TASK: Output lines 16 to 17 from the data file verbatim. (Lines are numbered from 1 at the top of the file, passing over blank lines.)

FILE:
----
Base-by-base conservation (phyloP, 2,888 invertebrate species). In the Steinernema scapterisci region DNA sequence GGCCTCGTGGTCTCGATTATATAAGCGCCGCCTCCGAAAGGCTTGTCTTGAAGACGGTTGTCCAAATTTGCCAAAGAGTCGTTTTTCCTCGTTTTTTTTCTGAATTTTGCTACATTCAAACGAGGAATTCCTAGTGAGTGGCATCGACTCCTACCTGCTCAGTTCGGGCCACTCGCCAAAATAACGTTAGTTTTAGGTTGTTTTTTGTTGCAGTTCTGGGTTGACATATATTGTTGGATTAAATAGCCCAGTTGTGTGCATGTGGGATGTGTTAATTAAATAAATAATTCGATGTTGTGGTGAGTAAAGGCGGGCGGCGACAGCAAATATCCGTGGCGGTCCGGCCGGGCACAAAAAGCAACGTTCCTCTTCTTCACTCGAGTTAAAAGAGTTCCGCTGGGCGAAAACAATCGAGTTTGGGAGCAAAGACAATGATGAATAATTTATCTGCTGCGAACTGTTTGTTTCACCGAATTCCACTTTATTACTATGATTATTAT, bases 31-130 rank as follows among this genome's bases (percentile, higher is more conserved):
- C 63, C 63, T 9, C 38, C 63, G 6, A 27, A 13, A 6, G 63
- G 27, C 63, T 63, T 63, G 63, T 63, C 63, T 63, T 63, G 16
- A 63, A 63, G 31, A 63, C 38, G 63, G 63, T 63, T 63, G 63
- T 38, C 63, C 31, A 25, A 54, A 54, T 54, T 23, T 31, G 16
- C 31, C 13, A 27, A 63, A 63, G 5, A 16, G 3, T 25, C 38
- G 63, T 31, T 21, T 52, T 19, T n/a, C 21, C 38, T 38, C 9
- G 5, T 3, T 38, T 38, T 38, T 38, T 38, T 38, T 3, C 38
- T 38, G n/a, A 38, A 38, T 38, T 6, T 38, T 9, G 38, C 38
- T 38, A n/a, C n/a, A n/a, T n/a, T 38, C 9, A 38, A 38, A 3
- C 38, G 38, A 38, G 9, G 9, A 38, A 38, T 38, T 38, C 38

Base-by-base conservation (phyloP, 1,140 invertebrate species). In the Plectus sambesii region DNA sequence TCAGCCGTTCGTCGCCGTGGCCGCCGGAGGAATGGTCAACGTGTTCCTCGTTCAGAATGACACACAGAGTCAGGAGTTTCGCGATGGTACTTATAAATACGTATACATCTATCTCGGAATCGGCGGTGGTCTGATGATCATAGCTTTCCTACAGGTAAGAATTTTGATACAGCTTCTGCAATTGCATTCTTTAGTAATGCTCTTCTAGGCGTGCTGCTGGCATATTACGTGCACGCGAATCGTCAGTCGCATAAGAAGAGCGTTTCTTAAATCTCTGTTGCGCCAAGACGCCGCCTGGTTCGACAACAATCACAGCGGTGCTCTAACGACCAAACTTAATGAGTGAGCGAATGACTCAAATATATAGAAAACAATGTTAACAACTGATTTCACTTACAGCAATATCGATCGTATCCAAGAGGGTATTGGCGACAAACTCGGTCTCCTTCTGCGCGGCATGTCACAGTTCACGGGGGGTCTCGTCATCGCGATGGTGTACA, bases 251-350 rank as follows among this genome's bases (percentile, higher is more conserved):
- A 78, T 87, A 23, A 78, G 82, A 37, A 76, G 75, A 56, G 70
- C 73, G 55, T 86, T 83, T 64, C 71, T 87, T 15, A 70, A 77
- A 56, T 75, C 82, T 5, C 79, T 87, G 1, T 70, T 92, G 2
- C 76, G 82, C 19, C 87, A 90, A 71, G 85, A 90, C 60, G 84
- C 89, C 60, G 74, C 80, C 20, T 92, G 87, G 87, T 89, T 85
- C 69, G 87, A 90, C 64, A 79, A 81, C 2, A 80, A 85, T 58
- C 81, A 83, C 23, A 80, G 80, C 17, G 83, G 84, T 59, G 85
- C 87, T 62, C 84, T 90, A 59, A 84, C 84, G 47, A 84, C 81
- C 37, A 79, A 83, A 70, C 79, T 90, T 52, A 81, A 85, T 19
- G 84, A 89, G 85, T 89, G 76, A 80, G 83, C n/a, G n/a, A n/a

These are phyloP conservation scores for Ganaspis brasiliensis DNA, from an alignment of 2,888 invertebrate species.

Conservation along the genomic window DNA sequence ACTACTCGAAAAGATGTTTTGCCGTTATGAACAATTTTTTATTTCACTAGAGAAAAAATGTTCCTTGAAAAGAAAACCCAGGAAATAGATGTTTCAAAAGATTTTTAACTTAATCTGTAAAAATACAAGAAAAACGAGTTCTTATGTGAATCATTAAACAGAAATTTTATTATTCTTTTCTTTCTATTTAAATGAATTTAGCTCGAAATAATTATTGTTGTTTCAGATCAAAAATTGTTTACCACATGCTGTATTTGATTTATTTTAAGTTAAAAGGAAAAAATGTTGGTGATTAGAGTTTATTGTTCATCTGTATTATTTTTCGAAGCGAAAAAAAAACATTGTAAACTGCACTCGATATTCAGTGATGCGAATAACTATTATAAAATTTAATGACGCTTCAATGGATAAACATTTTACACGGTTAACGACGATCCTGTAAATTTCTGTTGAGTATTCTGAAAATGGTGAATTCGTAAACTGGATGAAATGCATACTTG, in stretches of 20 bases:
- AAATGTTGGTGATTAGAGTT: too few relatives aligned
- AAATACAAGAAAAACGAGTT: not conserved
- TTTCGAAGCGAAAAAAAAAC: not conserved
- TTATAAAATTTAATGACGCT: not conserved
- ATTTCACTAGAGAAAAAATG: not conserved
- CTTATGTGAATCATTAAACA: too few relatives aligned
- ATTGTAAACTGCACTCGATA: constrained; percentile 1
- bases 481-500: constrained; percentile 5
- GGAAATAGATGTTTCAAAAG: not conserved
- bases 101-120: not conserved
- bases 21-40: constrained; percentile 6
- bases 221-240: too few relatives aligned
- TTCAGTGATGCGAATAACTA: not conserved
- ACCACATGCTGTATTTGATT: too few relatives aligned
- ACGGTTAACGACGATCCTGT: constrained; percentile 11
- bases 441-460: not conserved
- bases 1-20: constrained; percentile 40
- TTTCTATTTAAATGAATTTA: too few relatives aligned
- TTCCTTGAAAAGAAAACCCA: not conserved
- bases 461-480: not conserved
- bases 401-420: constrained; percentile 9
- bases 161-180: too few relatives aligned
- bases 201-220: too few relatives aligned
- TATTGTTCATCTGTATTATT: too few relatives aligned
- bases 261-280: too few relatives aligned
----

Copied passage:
- C 76, G 82, C 19, C 87, A 90, A 71, G 85, A 90, C 60, G 84
- C 89, C 60, G 74, C 80, C 20, T 92, G 87, G 87, T 89, T 85